FLORHAM PARK, N.J. -- Things change quickly in the NFL. A week ago, the big story was the lack of chemistry between Mark Sanchez and Santonio Holmes, whose on-field communication in the Pittsburgh game was awful. It was akin to two people talking through tin cans, connected by a string. Now, after a big game in Miami, everything supposedly is cool between them.
"There were some connections in that game that reminded me of a couple of years ago," Sanchez said Wednesday.
There was a stretch in the 2010 season when Sanchez-to-Holmes won a few games in the fourth quarter and overtime. In overtime of Sunday's 23-20 win over the Dolphins, Sanchez hit Holmes for 38 yards to set up the game-winning FG. Their problems from last season -- they barely talked over the final 13 games -- seemed a distant memory.
Sanchez said there was one play in Miami -- he wouldn't say which one -- in which Holmes adjusted his pass route for a key reception. The scripted route wasn't good for that particular coverage, Holmes said, so he did a little freelancing -- and Sanchez made the sight adjustment. Coordinator Tony Sparano didn't love the two-man ab lib, but he understood the circumstances.
"Coach Sparano, he’s like, 'This isn’t just free-wheeling zone. You guys don’t go out there (and do what you want), this isn’t street football, run to the blue Cadillac and turn right,'" Sanchez said. "He’s like, 'At the end of the day, you guys are making a play, and I appreciate that. Let’s not make a habit of it on every single play.'"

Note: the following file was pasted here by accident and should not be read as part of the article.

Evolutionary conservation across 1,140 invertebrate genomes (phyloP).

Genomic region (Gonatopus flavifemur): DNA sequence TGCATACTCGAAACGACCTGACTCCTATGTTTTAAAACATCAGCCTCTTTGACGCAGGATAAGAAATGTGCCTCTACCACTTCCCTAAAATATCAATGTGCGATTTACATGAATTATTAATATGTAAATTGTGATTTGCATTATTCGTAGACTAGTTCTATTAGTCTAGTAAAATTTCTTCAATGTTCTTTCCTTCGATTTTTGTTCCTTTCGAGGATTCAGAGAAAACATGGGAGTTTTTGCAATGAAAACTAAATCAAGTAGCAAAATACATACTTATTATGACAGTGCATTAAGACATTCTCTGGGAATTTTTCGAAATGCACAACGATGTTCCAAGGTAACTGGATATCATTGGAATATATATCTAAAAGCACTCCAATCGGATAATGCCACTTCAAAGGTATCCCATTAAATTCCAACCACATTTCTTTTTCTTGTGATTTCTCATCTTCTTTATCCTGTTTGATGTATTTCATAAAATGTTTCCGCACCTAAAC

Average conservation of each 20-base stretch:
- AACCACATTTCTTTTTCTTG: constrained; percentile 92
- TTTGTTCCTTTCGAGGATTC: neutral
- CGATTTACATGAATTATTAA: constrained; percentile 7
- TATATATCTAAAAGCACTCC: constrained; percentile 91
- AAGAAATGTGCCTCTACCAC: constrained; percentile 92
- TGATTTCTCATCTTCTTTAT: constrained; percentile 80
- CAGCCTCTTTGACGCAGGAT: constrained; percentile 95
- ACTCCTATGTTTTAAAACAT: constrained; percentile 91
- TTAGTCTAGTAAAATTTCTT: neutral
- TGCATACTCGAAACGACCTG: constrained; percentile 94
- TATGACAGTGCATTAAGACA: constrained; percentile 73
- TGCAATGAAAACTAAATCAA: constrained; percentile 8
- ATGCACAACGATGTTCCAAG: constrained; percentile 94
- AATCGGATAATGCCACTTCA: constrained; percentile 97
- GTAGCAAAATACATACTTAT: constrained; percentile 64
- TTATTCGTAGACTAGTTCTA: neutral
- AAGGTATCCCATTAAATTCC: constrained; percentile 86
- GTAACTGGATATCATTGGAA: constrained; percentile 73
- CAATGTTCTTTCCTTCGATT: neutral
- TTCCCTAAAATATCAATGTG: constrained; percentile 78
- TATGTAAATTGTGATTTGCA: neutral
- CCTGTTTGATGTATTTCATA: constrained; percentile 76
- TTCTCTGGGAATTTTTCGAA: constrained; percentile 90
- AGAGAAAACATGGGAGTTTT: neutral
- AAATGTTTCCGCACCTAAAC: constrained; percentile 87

For all the talk of great chemistry, the Sanchez-Holmes completion rate is no better than last season's league-low for a quarterback-wide receiver tandem. So far, they've connected 16 times in 33 attempts, virtually the same percentage as a year ago.
Holmes tied a career high with nine receptions for 147 yards. Clearly, Sanchez needs to develop a rapport with his other receivers because a 50.5 completion rate (worst in the league) isn't going to get it done. Sanchez said he missed some throws, but he also blamed drops and miscommunications with receivers.
"If we pick up half the misses and half the drops, we're in the mid-60s (percent) and nobody is saying a word," he said.
FLAG MAN: Holmes has demonstrated an uncanny ability to draw penalty flags -- a total of eight in three games. Frankly, he'd rather have the receptions and the TDs, saying, "You don’t want that running back to be on the one-yard line and steal your touchdown." He was laughing. But he added:
"It’s really messing with my catches, I can honestly say that. It’s keeping them down by having the penalties drawn. If we can keep stats on penalties per game, per player, I think those yards would add up. We can add them to our receiving yards ... They hurt the receivers’ average and how they play and their performance. When you’re drawing so many penalties, you don’t get opportunities to get any catches."